Lithium is an alkali metal that can be found in several hard rock types, including spodumene and salt lakes. It is a light element with an atomic mass of 6.941 amu.
7 li (pronounced seven-lime) is the most abundant of the stable lithium isotopes. It has a relative atomic mass of 6.941 amu, which is close to the corresponding mass for its lighter isotope 6Li (average atomic weight of 6.06 amu).
The most prominent uses for 7Li are as a hydroxide and as a fluoride in pressurised water reactors for controlling the chemistry of coolant systems, and as a component of the fluoride coolant in molten salt reactors. However, the isotope also has many other useful applications in nuclear energy and research, notably as a source of tritium, which is essential for fusion to occur.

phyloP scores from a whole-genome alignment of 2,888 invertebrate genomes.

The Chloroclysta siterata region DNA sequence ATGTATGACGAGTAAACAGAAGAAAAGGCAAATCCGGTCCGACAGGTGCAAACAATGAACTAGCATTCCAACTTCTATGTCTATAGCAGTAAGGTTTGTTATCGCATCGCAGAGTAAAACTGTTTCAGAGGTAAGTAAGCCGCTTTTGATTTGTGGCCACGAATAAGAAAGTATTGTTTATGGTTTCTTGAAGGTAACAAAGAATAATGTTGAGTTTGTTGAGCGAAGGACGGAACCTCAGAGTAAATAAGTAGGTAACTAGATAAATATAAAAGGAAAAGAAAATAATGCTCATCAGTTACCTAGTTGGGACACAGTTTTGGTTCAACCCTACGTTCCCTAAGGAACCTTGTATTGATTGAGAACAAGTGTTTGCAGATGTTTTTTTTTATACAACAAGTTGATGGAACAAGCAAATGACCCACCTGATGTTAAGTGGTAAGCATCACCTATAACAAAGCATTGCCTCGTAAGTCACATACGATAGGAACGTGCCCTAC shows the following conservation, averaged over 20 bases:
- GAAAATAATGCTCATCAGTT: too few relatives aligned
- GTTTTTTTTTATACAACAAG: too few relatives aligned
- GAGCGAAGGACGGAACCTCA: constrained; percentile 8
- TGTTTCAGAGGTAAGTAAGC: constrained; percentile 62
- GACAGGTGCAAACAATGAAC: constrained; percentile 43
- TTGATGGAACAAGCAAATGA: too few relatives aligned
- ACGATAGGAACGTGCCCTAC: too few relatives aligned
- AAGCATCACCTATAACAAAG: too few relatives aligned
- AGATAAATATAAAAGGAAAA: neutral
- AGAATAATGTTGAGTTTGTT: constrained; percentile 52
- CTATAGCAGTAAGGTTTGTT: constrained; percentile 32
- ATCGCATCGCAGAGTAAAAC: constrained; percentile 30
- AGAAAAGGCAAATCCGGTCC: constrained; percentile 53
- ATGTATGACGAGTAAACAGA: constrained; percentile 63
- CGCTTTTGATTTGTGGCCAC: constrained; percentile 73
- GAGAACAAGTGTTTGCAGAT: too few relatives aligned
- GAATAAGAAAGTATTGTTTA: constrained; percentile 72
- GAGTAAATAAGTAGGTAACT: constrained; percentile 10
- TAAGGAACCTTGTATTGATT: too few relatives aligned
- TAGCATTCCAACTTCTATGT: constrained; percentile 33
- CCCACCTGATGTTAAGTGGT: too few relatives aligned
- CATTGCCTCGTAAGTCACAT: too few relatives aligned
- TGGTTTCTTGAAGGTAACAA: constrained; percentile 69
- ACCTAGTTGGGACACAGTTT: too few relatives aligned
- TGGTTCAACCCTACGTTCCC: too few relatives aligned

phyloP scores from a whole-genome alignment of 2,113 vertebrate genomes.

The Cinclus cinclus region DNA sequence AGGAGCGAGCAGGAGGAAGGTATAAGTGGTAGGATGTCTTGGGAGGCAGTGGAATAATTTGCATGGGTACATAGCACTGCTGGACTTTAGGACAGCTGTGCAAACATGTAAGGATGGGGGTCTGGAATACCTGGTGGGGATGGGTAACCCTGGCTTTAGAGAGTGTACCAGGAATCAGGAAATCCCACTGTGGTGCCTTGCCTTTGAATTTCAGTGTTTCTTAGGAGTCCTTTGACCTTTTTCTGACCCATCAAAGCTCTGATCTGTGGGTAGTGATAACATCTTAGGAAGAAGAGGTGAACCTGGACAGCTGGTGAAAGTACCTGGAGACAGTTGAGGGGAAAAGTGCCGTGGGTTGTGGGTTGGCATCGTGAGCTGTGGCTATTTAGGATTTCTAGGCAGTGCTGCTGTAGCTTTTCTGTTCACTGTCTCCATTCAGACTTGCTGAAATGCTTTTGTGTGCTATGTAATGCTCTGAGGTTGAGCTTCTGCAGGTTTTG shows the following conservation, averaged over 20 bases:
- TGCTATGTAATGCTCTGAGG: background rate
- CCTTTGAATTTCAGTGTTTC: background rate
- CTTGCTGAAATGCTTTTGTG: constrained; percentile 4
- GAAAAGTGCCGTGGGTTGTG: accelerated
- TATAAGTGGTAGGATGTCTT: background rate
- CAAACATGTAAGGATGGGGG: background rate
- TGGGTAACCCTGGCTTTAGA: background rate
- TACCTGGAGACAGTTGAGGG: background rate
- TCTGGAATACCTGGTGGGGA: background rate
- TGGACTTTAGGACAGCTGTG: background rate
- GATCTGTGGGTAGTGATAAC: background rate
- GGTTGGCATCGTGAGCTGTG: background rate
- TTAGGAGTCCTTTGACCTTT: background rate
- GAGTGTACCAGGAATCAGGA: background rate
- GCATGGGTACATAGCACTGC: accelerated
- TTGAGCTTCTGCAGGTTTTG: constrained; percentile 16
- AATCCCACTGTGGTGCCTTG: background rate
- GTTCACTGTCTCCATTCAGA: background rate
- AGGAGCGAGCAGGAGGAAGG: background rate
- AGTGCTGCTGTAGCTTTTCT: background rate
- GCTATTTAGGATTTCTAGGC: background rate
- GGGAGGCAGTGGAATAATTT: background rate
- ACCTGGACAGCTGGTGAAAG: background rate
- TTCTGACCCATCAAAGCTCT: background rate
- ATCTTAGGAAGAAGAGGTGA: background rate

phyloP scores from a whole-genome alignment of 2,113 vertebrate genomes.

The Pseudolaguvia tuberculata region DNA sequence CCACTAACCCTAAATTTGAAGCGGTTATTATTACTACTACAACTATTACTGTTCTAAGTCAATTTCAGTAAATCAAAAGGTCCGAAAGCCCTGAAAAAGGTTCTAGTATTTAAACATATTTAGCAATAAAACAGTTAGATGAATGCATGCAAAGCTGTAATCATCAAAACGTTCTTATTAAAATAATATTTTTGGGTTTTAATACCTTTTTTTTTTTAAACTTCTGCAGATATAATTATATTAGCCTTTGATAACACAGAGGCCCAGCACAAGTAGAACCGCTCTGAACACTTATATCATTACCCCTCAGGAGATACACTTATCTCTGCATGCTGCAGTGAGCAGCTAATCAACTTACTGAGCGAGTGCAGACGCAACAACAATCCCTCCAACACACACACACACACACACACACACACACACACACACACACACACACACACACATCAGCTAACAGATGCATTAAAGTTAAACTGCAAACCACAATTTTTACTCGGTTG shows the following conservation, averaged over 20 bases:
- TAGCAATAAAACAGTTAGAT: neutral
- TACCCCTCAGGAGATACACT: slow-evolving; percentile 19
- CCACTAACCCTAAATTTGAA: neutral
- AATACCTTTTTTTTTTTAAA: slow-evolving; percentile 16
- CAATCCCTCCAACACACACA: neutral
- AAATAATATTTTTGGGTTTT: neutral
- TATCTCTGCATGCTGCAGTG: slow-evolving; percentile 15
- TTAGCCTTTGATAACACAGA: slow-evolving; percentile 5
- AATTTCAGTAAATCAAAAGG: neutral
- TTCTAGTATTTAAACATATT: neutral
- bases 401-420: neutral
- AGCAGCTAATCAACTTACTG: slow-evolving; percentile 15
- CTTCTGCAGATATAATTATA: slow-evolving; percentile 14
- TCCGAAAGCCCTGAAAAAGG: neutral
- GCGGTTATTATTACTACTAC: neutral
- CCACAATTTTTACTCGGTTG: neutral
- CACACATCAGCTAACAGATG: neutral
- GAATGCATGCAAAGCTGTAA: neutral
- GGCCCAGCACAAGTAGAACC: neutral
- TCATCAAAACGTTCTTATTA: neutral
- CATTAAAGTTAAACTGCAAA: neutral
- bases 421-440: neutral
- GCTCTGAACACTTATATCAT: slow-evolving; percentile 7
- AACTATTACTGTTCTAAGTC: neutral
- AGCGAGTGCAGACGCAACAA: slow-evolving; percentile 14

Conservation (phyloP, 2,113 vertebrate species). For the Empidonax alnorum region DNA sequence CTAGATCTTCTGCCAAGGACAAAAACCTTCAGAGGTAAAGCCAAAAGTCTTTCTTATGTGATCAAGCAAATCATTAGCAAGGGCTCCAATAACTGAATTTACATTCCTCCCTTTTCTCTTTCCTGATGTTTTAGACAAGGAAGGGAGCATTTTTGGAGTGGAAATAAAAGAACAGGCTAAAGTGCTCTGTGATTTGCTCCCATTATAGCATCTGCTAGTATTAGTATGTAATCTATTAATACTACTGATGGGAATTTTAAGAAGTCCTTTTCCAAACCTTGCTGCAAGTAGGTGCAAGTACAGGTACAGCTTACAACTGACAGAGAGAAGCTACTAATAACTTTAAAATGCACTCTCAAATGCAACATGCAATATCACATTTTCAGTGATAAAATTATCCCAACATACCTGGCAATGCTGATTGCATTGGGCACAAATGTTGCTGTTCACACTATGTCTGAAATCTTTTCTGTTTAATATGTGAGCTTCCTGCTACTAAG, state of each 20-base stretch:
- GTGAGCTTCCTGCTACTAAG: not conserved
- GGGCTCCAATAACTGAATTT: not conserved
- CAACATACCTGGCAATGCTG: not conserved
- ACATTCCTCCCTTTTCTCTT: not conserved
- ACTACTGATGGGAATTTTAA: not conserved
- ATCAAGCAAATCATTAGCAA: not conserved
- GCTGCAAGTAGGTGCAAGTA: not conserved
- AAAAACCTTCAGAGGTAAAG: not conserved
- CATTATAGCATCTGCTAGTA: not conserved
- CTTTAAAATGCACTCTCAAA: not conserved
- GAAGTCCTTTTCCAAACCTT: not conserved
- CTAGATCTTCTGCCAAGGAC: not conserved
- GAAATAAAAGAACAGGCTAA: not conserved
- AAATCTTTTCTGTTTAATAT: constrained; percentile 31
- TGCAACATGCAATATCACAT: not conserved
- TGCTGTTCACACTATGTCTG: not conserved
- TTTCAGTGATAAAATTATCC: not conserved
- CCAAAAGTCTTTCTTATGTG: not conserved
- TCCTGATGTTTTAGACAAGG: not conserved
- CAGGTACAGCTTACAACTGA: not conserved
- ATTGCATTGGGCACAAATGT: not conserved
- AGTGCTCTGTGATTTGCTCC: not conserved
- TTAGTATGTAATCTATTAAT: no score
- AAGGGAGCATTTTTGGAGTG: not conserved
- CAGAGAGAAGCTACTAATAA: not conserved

Despite their widespread abundances in nature, lithium isotopes are susceptible to significant fractionation in natural processes due to their relatively large difference in mass. This has implications for geochemistry and cosmochemistry, as well as in nuclear science and biomedical sciences. As a result, lithium is often difficult to extract for laboratory purposes. In the past, significant efforts have been made to develop high-precision methods for separating lithium isotopes from each other. The most successful techniques for isotope separation include atomic vapour laser isotope separation (AVLIS), and high-temperature ion exchange, both of which are now commercially available. The AVLIS method is particularly suitable for small quantities of pure Li-7 that are required for PWR cooling systems.